If I were able to do nothing I would be at eventual peace. Doing nothing comes down to choice. We choose what we do. We can choose to do less. True nothingness is a zen-like quality that few can accomplish with ease. To be comfortable in nothingness is a goal achieved through multiple lifetimes. As in any worthwhile activity, although hard to attain, we must aspire to this state for ultimate and unlimited freedom.
My eighty-three-year-old mother has always been a doer. Now, she literally does nothing, all the time. Her body and mind are suffering. This is not a state of contentment for her. There is no balance. All activity or all nothingness leads to a disruption of the natural order. The earth is not stagnant, but it does rest. It rests at night while the sun is revolving. It rests in winter while the trees and animals are dormant. We must rest. We must do nothing in order to regain our strength, energy, and equilibrium.
After a busy week of traveling, a hospital visit, and normal life activities, I slept for ten hours last night. As I sit here, I am debating how much I want to do today, the week before Thanksgiving. There are dishes to wash and organize, school supplies to buy, and a visit to see my mother planned, but self-care is in order. Yoga and writing started my day, but I fear once the active mind starts, I will wear myself out once again.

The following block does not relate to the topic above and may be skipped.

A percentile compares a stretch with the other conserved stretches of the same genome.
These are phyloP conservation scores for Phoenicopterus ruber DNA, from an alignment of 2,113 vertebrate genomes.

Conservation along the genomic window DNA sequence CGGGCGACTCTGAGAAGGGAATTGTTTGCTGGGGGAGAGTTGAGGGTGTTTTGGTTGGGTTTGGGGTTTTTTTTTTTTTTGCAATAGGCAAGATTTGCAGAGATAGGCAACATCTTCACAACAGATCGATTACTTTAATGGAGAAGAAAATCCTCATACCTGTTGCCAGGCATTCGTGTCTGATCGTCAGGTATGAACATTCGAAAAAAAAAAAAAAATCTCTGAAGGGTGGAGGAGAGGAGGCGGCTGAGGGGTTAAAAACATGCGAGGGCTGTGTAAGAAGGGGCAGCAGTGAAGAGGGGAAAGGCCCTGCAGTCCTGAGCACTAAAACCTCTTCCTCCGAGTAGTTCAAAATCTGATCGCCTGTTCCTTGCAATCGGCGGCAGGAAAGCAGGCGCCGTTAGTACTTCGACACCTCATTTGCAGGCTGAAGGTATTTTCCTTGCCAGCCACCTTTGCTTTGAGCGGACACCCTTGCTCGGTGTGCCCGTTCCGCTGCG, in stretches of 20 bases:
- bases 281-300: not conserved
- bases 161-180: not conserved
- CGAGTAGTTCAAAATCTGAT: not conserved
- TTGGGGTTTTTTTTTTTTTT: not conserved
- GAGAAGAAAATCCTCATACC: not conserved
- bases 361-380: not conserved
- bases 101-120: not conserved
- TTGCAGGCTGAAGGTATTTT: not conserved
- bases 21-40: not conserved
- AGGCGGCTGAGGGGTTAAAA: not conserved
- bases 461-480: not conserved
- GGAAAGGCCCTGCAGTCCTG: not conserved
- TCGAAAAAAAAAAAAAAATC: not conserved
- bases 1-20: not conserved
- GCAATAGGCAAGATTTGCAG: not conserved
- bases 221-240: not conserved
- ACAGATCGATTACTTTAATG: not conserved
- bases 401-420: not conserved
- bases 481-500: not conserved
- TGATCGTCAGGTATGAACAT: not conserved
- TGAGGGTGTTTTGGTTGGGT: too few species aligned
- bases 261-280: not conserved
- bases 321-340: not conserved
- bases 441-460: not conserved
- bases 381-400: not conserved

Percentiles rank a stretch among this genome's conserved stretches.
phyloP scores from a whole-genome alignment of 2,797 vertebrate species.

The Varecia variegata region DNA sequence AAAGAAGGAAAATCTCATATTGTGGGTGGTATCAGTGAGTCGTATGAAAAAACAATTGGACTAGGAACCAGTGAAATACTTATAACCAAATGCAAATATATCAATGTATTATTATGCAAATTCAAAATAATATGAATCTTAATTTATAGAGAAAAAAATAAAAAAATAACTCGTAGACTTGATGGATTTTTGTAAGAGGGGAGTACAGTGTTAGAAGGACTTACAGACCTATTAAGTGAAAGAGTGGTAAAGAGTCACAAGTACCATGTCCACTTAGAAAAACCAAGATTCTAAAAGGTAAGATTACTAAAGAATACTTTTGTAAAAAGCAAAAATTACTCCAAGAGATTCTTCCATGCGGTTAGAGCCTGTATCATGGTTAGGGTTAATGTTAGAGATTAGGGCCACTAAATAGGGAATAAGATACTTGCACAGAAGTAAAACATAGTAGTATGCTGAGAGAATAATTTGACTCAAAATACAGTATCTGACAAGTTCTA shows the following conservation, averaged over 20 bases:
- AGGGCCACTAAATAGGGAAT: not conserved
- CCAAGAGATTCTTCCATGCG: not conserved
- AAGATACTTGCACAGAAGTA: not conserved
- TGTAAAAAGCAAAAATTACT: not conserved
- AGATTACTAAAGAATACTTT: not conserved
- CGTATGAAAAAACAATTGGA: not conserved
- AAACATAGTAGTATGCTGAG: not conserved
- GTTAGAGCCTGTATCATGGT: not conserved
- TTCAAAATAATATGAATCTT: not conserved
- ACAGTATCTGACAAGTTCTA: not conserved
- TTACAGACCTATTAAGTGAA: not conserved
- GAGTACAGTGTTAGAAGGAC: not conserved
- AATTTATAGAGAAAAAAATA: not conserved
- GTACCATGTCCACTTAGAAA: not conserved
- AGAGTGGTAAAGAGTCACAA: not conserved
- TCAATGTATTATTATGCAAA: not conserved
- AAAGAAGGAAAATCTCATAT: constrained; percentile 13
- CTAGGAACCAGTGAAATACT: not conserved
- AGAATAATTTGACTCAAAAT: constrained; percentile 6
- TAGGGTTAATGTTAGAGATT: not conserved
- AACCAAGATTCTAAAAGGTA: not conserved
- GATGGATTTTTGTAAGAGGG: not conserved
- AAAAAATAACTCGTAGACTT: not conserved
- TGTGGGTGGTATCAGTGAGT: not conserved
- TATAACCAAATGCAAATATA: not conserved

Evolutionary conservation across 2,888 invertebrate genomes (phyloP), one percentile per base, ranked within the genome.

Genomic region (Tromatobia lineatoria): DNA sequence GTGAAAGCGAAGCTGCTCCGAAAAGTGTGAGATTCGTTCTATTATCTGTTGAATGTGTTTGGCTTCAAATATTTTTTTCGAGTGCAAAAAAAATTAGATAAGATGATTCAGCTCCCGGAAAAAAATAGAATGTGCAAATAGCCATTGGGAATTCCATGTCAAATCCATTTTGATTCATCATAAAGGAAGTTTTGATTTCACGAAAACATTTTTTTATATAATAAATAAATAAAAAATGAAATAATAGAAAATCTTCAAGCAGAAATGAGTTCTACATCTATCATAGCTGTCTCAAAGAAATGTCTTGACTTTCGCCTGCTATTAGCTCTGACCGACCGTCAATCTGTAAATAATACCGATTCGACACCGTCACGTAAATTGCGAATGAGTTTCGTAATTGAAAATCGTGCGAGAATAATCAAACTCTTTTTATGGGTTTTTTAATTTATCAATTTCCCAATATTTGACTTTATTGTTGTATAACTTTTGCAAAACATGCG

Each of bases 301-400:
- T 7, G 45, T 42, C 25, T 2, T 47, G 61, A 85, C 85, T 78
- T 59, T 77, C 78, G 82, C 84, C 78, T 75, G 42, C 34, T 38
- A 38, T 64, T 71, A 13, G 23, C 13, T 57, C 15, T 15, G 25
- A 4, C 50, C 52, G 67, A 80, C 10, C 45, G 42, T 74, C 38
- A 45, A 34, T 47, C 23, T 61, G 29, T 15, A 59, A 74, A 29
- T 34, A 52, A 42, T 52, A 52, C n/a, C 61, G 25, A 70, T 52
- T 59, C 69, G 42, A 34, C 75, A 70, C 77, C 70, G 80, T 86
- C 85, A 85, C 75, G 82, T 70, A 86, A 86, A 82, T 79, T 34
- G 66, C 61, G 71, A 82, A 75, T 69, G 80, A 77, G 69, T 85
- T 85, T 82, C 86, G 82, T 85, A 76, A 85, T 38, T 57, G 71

Activity choices are overwhelming in today’s endless beckoning for more of everything. We are constantly bombarded with things to read, to buy, and to do. Choices must be made and accepted with love. Doing more doesn't make you a better person. It makes you tired, stressed, and anxious. Balance your options depending on your greatest personal need at the moment. Being mindful, instead of overthinking and planning the day ahead, will lead to a life of peace and calm. Knowing that nothingness is an active option, you can choose to be present and aware throughout your day.
Susan J. McFarland
November 24, 2019
Thoughts from a Mindful Mama
Susan J. McFarland